Behn's most productive and financially successful literary years were between 1676 and 1682. During this middle phase her works were more carefully constructed, and while they continued to convey her unconventional morality, their scope was expanded to satirically record the political climate of the period. Behn's best-known work of this time is the drama The Rover; or, The Banished Cavaliers, Part I. Like The Dutch Lover, The Rover combines farce and intrigue in a skillfully crafted format which again revolves around mistaken identities and masquerades. Sir Patient Fancy offers an interesting commentary on seventeenth-century customs and manners, satirizing arranged marriages, Puritanism, and pedantry. The Roundheads; or, The Good Old Cause, Behn's first attempt to fuse comedy and politics, displays her Tory sympathies by portraying Whig politicians as purely comic figures. Behn's second attempt at political satire, The City Heiress; or, Sir Timothy Treat-all, was wellreceived by audiences, and critics regard it as one of her best comedies. The City Heiress utilizes several sets of lovers to convey Behn's unconventional view of marriage, love, and sexual freedom, but in this work her political satire is more artfully integrated into the framework of the drama. Written during the last phase of Behn's literary career, Oroonoko is her most acclaimed work, and in the past three centuries it has received a significant amount of commentary much of which is concerned with the work's influence on the development of the novel. According to Behn, the story of the Coramantien prince Oroonoko and his beautiful West Indian lover Imoinda is based on her own "true," "eyewitness" accounts of events in Surinam. The first-person narrative gives verisimilitude to the novel, as does the vividly described local color, with the theme of the innate goodness of the "noble savage" skillfully juxtaposed against the barbarity of "civilized" English intruders.
Critics continue to be intrigued by Behn's dramas and poetry, but Oroonoko has emerged as the chief focus of attention. Many commentators regard the work as an early attempt at realism in literature, and the novel is often discussed as a precursor to the works of Daniel Defoe, who thirty years later refined technical aspects of the firstperson narrative and demonstrated that fiction could be made more life-like or realistic through careful selection of vivid detail. Oroonoko also holds an important place in English literature as one of the first social statements against slavery. Today Behn is acknowledged for her revolutionary influence on the novel form and serves as a pioneering example to female professional writers. A controversial and vital figure during her lifetime, she contributed to Restoration literature while boldly attempting to overcome the barriers of seventeenth-century prejudices and rigid gender roles.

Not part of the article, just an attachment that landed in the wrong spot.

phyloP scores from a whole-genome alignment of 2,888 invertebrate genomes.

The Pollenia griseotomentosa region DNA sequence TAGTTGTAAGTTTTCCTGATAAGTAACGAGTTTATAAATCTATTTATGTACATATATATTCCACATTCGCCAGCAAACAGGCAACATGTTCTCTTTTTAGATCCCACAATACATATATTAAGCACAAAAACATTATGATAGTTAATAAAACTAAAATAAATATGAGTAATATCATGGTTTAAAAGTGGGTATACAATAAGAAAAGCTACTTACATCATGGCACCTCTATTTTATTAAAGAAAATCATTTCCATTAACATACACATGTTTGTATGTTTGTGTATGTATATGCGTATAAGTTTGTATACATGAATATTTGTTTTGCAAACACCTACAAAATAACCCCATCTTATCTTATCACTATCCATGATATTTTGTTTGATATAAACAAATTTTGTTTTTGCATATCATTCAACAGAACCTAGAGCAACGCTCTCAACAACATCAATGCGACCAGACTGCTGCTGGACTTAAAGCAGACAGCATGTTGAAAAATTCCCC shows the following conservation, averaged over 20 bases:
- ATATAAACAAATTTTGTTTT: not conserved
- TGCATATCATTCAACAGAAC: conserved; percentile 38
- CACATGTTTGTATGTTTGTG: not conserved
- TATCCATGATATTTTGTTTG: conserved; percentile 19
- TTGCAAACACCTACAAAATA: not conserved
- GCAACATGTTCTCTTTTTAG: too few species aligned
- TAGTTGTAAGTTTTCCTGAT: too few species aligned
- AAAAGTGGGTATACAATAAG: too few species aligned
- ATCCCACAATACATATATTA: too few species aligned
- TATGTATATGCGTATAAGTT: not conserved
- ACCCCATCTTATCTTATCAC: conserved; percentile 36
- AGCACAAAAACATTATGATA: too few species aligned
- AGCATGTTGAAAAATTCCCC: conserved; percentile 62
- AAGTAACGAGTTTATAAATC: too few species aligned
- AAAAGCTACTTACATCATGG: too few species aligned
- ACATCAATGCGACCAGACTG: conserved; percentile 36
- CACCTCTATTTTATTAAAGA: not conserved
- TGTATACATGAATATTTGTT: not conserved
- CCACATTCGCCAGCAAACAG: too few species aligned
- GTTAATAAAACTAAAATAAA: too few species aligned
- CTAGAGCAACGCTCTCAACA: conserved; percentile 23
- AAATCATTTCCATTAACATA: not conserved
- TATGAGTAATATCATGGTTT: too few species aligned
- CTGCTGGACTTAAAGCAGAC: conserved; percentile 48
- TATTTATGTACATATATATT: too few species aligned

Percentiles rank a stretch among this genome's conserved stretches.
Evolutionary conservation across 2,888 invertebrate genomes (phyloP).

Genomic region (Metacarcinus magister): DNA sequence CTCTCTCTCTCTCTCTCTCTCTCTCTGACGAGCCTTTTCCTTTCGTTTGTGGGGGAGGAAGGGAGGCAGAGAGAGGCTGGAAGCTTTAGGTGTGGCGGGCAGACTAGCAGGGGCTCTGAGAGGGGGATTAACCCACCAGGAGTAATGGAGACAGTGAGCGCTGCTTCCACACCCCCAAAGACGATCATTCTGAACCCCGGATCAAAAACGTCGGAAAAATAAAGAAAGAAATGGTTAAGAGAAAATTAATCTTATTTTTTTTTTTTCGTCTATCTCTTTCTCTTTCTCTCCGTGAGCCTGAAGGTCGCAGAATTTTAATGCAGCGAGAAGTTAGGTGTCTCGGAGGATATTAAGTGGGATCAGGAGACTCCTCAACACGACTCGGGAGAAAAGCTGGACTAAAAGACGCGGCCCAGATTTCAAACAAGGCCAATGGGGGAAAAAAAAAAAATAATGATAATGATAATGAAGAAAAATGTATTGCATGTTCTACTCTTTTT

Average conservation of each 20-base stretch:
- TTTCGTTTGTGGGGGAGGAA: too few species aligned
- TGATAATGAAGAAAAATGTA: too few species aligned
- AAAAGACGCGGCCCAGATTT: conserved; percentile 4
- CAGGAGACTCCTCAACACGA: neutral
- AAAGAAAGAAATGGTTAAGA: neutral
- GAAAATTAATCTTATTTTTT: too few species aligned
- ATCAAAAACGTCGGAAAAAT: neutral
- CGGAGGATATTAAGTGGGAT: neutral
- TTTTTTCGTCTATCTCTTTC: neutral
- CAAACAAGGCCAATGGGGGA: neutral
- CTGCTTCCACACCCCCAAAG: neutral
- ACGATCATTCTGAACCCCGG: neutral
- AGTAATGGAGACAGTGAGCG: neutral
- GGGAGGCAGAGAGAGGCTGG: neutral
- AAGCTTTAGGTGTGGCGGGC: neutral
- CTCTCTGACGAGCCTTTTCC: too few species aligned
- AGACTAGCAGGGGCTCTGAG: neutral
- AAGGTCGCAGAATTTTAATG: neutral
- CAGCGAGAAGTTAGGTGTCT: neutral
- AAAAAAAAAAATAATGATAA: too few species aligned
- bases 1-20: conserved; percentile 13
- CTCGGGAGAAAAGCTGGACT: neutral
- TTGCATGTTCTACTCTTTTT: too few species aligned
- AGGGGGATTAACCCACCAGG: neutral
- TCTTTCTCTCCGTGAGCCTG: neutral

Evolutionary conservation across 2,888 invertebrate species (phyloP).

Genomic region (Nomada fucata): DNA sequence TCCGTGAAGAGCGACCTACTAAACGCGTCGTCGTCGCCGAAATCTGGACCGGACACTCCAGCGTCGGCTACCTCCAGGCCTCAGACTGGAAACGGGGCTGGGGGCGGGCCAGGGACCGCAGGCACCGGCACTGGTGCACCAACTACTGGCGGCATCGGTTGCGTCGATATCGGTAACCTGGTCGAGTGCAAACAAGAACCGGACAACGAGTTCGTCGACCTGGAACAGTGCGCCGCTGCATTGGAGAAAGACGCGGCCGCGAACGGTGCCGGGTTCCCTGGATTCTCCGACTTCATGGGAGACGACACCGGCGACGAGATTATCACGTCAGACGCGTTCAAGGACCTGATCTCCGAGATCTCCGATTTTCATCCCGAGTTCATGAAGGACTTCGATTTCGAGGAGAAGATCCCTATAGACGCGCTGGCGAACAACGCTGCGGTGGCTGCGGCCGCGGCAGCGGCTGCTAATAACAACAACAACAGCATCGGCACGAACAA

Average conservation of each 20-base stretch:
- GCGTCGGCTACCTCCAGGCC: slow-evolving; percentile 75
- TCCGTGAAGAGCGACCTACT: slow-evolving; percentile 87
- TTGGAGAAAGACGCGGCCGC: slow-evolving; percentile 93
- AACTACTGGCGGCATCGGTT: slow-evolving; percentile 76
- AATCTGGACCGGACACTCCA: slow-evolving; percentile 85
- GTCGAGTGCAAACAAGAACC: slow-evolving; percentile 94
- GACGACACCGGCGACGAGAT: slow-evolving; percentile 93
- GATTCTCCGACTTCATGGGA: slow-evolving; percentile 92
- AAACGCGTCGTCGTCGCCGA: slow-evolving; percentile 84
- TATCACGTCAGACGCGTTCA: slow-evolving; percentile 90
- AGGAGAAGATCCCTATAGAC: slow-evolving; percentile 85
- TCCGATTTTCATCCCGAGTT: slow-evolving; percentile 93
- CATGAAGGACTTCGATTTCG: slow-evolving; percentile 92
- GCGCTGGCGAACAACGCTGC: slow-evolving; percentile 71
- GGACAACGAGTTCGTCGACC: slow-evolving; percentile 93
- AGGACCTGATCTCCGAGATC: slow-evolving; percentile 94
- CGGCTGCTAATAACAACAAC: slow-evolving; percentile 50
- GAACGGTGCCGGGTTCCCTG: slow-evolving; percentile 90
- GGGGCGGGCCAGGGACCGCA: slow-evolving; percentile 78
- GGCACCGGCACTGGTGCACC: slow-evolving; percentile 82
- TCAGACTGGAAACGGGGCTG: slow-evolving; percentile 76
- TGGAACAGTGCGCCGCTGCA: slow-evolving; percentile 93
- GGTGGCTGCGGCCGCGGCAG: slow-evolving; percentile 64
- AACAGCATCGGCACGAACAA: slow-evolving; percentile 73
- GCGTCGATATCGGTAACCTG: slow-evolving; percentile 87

The Forced Marriage; or, The Jealous Bridegroom (drama) 1670
The Amorous Prince; or, The Curious Husband (drama) 1671
The Dutch Lover (drama) 1673
Abdelazer; or, The Moor's Revenge (drama) 1676
The Town Fop; or, Sir Timothy Tawdrey (drama) 1676
The Rover; or, The Banished Cavaliers, Part I (drama) 1677
Sir Patient Fancy (drama) 1678
The Feigned Courtesans; or, A Night's Intrigue (drama) 1679
The Roundheads; or, The Good Old Cause (drama) 1681
The Second Part of the Rover (drama) 1681
The City Heiress; or, Sir Timothy Treat-all (drama) 1682
The False Count; or, A New Way to Play an Old Game (drama) 1682
Love Letters between a Nobleman and His Sister (fictional letters) 1684
Poems upon Several Occasions, with a Voyage to the Island of Love (poetry) 1684
The Case for the Watch (poetry and prose) 1686
The Luckey Chance; or, An Alderman's Bargain (drama) 1686
La Montre; or, The Lover's Watch (poetry and prose) 1686
The Emperor of the Moon (drama) 1687
The Fair Jilt; or, The History of Prince Tarquin and...
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SOURCE: A chapter in A Room of One's Own, Harcourt, Brace and Company, 1929, pp. 100-36.
[Woolf is one of the most prominent literary figures of twentieth-century English literature. Like her contemporary James Joyce, with whom she is often compared, Woolf is remembered as one of the most innovative of the streamof-consciousness novelists. Concerned primarily with depicting the life of the mind, she revolted against traditional narrative techniques and developed her own highly individualized style. Her criticial essays, which cover almost the entire range of English literature, contain some of her finest prose and are praised for their insight. Here, Woolf comments on Behn's importance to the history of female writers in England.]